A yoga program that has benefited male veterans will be expanded to help the growing number of female veterans in southeast Louisiana who have seen combat.
Yoga has been practiced in India for 2,000 years as a way to expand consciousness, develop spirituality and control body and mind. Now veterans enrolled in the Southeast Louisiana Veterans Health Care System are discovering how the ancient practice also can reduce the emotional symptoms associated with post-traumatic stress disorder and chronic pain while improving physical flexibility and sleep.
Yoga classes for male veterans conducted in six Louisiana parishes over the past year achieved such high marks from participants that the agency applied for a $19,600 grant from the Department of Veterans Affairs Women’s Health Service to fund a yoga initiative specially designed for female veterans, including classes, floor mats, blocks, blankets and an in-home demonstration video. The customized video will be made available to all 4,700 female veterans in southeast Louisiana this summer.
“Younger women who’ve served in recent conflicts voice different complaints from their male counterparts,” said Chaquetta Johnson, program manager for female veterans. The women often complain of muscular pain, chronic low back pain, functional disabilities and mental health issues. Before the Iraq and Afghanistan wars, female soldiers were not directly involved in combat situations. Women now make up 15 percent of U.S. armed forces and serve on the front lines.
“Yoga addresses stress reduction, pain management and overall mental health,” Johnson said.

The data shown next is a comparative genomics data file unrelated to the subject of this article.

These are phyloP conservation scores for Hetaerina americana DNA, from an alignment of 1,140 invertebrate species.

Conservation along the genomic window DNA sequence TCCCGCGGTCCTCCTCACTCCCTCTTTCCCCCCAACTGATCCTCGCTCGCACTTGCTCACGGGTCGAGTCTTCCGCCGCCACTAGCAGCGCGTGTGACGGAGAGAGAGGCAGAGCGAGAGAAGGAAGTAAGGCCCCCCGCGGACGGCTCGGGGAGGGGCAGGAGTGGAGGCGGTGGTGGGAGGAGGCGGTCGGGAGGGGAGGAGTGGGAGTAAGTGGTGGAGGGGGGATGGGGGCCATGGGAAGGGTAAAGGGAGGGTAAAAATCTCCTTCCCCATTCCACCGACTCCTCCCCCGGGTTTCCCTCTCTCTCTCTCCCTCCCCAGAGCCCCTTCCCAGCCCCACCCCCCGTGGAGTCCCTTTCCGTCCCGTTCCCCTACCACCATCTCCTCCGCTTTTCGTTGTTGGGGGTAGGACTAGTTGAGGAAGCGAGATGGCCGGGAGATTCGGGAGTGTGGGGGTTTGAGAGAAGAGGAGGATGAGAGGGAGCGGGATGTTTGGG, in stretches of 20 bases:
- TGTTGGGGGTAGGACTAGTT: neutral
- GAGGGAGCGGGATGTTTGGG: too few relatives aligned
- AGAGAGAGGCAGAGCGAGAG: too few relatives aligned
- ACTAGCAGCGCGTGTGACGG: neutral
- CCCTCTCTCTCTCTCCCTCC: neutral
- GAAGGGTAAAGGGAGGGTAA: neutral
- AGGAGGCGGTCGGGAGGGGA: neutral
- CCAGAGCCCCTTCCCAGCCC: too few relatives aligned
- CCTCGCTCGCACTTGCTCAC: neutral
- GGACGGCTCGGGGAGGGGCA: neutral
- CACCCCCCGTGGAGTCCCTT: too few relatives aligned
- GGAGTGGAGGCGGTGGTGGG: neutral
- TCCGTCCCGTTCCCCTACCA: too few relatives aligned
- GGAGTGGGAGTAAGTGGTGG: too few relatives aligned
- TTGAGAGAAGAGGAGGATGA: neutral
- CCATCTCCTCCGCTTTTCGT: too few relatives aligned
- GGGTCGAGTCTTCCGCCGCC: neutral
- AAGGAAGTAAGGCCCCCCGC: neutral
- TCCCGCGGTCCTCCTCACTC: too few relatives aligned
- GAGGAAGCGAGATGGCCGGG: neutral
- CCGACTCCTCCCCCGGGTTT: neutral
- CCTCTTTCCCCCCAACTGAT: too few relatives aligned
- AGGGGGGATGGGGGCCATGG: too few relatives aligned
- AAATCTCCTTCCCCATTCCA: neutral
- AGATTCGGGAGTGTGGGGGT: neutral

Dr. Madeline Uddo, who has been interested in incorporating mind-body interventions into the treatment programs, conducted a pilot study in 2013 to evaluate the feasibility and effectiveness of yoga as an adjunctive therapy to alleviate PTSD. Veterans who participated showed a marked improvement in hyper-arousal symptoms.
“It’s the breathing that calms you,” said Rodney Ferrier, a veteran who served in North Korea. “Most of us are walking around with a short fuse.”
Dr. Karen Slaton, a psychologist and registered yoga instructor, taught the first men’s classes. “We know that yoga resets the nervous system as a result of breathing rhythmically. When we do that type of breathing, it turns on the parasympathetic nervous system and turns off the sympathetic nervous system,” she said.
Ferrier said yoga relieved his PTSD symptoms better than all the medications he was taking.
“You’re always feeling defensive, but in those classes, you feel calm. Yoga gives us peace.”
Medication can decrease pain only by about 20 percent, Uddo said. Yoga cannot replace medicine but, as a complementary therapy, further reduces pain and anxiety.
Slaton shows veterans how to move with the breath within a pain-free range of motion, gradually allowing that range to expand. Because many veterans have limited mobility, most class participants begin sitting in chairs or standing holding a chair for support, doing gentle twists and stretches. Over time, they may be able to sit on a mat in the classic lotus position.
Ferrier no longer needs to use a step stool or chair to reach above his head because stretching has helped him become more flexible. He has added his name to a waiting list to participate in the VA’s newest class in tai chi.